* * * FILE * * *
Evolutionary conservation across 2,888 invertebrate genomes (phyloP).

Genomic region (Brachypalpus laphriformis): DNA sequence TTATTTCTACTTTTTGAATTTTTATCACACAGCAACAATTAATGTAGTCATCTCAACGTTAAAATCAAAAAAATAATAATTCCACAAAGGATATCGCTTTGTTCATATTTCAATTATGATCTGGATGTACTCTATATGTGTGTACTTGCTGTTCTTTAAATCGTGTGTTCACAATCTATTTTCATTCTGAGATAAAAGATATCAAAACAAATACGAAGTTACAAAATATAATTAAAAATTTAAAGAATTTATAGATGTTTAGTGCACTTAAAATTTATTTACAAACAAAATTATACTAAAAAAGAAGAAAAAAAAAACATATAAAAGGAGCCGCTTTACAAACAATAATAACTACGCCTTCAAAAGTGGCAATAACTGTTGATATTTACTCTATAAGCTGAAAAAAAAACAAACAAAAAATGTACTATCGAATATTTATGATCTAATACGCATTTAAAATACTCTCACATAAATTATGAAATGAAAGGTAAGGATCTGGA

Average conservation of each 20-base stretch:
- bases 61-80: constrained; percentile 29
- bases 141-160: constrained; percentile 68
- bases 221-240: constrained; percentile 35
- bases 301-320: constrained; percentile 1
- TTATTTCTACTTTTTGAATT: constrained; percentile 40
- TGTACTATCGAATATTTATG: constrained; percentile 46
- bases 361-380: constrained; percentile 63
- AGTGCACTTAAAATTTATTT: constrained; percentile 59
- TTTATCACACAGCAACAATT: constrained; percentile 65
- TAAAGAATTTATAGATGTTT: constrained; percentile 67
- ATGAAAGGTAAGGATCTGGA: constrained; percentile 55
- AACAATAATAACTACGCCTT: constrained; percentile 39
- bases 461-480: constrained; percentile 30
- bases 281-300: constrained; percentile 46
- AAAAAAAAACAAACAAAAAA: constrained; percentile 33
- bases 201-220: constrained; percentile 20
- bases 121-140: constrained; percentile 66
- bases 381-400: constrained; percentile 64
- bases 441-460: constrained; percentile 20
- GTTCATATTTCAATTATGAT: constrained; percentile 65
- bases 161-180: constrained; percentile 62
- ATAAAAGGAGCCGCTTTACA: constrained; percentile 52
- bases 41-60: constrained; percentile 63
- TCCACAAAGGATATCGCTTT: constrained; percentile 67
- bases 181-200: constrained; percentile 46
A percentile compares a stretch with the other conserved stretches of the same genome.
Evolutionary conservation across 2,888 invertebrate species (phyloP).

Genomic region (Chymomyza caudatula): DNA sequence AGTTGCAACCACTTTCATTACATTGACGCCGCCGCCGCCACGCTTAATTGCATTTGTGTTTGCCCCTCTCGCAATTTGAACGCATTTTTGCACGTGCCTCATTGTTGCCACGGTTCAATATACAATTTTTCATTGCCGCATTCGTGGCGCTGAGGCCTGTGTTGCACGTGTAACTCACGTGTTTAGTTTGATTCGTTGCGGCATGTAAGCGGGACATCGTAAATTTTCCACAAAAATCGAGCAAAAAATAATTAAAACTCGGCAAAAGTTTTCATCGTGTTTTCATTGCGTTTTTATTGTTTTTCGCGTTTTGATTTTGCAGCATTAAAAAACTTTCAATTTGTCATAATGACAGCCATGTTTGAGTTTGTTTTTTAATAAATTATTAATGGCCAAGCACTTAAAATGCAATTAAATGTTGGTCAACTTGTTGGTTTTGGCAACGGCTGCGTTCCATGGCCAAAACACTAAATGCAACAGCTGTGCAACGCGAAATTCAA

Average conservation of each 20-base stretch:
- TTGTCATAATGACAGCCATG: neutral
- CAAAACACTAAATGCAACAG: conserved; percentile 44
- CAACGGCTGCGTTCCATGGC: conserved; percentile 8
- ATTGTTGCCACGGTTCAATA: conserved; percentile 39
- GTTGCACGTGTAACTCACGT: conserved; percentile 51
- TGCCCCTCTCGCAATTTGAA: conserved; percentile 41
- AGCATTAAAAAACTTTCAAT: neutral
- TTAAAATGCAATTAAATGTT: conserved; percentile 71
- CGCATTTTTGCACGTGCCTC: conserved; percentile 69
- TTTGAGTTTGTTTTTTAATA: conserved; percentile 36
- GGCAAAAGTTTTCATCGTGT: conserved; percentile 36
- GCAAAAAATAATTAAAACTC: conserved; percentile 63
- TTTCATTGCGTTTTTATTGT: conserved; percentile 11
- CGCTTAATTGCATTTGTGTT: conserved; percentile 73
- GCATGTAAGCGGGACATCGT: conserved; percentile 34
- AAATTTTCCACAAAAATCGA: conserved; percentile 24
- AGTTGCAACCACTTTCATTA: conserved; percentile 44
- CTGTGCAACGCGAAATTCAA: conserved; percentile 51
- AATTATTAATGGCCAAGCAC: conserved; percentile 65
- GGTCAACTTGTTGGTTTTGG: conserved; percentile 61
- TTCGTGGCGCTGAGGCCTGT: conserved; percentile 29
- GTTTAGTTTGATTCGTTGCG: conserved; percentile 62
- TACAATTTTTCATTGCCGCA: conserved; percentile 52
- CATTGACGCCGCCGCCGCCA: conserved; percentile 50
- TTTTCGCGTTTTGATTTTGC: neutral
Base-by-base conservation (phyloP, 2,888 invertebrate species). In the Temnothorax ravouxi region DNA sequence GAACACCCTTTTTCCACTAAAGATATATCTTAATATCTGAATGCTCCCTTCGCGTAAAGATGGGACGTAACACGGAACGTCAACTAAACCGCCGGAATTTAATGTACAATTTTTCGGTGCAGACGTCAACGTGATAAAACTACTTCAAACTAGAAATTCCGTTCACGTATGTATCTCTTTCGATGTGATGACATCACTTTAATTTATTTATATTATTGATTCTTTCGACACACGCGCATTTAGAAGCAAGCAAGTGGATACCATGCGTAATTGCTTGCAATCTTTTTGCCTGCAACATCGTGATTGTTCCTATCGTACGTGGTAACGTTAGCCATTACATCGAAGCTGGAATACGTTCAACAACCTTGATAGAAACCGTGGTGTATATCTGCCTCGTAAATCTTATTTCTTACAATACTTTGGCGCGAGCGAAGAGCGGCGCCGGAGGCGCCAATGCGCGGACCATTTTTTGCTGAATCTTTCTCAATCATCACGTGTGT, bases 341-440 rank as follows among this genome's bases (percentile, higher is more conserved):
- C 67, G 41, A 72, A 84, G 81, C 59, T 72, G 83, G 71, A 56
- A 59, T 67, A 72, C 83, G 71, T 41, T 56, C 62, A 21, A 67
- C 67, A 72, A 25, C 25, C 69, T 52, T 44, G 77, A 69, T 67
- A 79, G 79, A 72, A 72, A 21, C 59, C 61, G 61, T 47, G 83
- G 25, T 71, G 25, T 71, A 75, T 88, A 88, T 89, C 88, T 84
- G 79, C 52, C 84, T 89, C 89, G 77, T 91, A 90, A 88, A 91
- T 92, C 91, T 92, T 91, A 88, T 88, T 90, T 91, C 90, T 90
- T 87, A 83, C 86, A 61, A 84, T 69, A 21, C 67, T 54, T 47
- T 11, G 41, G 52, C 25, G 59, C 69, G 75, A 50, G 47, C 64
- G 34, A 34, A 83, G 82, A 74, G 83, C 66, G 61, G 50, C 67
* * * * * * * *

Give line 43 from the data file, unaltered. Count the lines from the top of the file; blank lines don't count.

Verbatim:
- GGCAAAAGTTTTCATCGTGT: conserved; percentile 36